This is the second in a series of posts on famous people who did surface design as a sideline to their main jobs. Often, they were so famous that their main job completely eclipsed their pattern-making skills, and it can be hard to find out information about this aspect of their work. So I would like to reintroduce you to the painter Raoul Dufy, and bring some of his wonderful patterns to a fresh audience.
Raoul Dufy is best know as a painter in the Fauve movement, which was active in Europe from about 1904 – 1908. The Fauves (literally translated from the French as ‘the wild beasts’) painted with wild, bright and often unrealistic colour. Dufy’s work was typical of the Fauves; strongly structured, with bold forms, broad brushstrokes and lots of pure colour. His paintings often featured scenes of leisure, and always conveyed a vivid sense of life.
In reality however, painting was just a small part of what Raoul Dufy did. He was a creative polymath, and in addition to several thousand paintings, he illustrated over 50 literary works, made over 200 ceramic pieces, worked on theatre design, interior design, tapestries, numerous murals, and made around 5,000 textile designs.
It was after he was commissioned by fashion designer Paul Poiret in 1911 to design business stationery that they formed a friendship and creative partnership that was to last for many years. Dufy started designing textiles for use in Poiret’s garments, based on woodcut prints he had done to illustrate a book of poems by Guillaume Apollinaire.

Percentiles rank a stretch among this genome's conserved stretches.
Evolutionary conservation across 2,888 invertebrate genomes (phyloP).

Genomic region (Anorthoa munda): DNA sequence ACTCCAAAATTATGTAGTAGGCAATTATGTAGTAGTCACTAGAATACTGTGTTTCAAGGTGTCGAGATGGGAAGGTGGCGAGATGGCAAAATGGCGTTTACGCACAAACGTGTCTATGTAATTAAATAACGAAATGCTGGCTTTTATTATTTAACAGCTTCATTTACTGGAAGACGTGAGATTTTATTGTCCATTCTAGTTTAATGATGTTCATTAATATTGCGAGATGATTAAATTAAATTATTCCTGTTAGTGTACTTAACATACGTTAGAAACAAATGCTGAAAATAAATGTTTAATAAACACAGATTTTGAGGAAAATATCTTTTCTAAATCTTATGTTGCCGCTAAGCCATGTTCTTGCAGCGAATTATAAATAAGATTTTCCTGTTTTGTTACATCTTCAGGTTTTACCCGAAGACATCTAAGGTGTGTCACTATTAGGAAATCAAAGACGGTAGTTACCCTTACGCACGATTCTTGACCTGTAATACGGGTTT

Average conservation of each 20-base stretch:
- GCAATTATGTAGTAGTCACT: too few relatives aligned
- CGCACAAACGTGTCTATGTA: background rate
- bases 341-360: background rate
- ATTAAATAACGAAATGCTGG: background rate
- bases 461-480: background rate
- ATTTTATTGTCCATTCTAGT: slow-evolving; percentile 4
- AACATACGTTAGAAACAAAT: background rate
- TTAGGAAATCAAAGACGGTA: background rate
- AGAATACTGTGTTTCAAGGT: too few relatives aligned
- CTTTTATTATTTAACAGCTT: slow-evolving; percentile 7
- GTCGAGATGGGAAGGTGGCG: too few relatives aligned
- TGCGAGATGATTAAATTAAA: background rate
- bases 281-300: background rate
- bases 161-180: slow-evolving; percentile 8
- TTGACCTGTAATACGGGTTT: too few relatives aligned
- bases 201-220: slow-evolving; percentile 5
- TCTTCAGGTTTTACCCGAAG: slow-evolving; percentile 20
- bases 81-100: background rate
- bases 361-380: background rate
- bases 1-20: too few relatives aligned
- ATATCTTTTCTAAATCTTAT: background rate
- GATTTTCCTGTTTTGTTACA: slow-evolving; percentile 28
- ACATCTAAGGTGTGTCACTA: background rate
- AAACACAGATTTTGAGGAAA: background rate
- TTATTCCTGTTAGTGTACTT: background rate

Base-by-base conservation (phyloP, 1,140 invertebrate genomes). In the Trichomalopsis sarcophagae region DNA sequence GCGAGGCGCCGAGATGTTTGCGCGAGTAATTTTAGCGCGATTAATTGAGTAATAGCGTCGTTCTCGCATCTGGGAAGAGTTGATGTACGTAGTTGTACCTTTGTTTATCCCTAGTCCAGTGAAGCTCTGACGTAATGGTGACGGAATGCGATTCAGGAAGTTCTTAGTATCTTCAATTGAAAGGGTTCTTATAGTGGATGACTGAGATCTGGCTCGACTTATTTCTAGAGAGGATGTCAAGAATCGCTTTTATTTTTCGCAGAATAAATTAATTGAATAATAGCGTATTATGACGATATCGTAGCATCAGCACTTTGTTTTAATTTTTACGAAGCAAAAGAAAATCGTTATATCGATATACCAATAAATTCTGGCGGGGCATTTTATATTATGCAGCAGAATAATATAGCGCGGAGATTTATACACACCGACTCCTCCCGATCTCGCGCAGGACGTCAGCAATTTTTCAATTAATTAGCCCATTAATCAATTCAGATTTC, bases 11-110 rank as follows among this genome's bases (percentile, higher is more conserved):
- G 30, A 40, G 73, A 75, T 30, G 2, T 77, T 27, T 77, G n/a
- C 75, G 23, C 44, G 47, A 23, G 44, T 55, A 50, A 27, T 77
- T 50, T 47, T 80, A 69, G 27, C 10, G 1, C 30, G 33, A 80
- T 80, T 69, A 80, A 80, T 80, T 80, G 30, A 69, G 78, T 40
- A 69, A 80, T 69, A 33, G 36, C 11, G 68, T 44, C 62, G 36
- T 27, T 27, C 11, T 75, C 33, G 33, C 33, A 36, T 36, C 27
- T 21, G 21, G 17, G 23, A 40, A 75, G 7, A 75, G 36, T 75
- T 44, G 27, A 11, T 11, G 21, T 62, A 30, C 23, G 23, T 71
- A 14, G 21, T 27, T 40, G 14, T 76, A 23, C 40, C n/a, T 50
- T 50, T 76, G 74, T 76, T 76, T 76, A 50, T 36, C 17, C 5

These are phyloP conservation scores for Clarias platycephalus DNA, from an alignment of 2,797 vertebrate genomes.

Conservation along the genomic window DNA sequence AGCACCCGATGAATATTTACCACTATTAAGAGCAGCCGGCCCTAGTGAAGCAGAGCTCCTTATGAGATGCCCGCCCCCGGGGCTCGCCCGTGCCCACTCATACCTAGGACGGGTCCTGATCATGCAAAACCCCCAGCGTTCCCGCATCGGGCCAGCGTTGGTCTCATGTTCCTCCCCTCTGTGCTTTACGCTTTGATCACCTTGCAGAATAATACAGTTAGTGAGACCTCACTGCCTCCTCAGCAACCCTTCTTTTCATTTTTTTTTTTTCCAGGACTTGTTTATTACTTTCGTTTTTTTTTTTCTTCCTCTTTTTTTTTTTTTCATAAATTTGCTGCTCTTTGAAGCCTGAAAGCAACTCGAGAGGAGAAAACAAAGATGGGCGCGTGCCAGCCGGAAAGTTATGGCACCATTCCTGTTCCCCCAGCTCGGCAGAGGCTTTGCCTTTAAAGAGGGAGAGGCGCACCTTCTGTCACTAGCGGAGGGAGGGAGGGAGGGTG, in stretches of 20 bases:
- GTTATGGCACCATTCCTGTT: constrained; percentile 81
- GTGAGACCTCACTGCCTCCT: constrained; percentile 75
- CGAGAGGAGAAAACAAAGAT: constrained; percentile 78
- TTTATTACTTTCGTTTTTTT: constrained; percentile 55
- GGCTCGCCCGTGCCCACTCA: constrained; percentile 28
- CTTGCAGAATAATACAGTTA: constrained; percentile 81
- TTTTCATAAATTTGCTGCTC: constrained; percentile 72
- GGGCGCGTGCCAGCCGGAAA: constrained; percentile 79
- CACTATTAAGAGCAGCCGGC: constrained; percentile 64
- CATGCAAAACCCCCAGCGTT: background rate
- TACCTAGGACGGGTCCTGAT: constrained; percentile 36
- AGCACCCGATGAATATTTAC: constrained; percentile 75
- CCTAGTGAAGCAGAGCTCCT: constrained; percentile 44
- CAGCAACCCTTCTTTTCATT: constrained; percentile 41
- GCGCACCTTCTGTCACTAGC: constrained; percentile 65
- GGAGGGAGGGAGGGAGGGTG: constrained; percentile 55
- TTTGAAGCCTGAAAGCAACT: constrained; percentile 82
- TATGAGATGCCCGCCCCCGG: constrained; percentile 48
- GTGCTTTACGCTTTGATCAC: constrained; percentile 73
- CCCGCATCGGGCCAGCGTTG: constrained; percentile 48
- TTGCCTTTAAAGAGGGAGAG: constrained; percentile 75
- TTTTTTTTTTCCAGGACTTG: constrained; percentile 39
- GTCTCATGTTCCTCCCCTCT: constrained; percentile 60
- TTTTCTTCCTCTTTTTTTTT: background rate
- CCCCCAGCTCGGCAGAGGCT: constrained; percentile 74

Dufy’s designs were eye-poppingly bold and sumptuous, in high contrast to the then fashion for delicate paisleys, florals and polka dots. Poiret used them to create fabulous coats, cloaks and dresses, taking his models to the races and other public gatherings where they caused a sensation. This striking coat), with its luxurious amounts of fabric would still turn heads today.
In 1912 Dufy started designing for the prestigious silk manufacturers Bianchini-Férier. Although his work was interrupted by World War I, in 1918 he resumed designing for them, and this collaboration lasted until 1928. His later designs reflected his concerns in painting – sheer, layered colour in broad shapes, given definition with calligraphic lines; but even with softer, more luminous colours, there is still that vivid sense of life.
Later, Dufy moved into theatre design with his friend Jean Cocteau, and at the same time continued to extend his painting with new materials and techniques, as well as design large scale murals and panels for public spaces and work on private commissions until his death in 1953.
Julie Gibbons is a contemporary craft and surface design junkie, and writes about these things and more on her own blog, http://tractorgirl.com.au. She is also a maker of many things.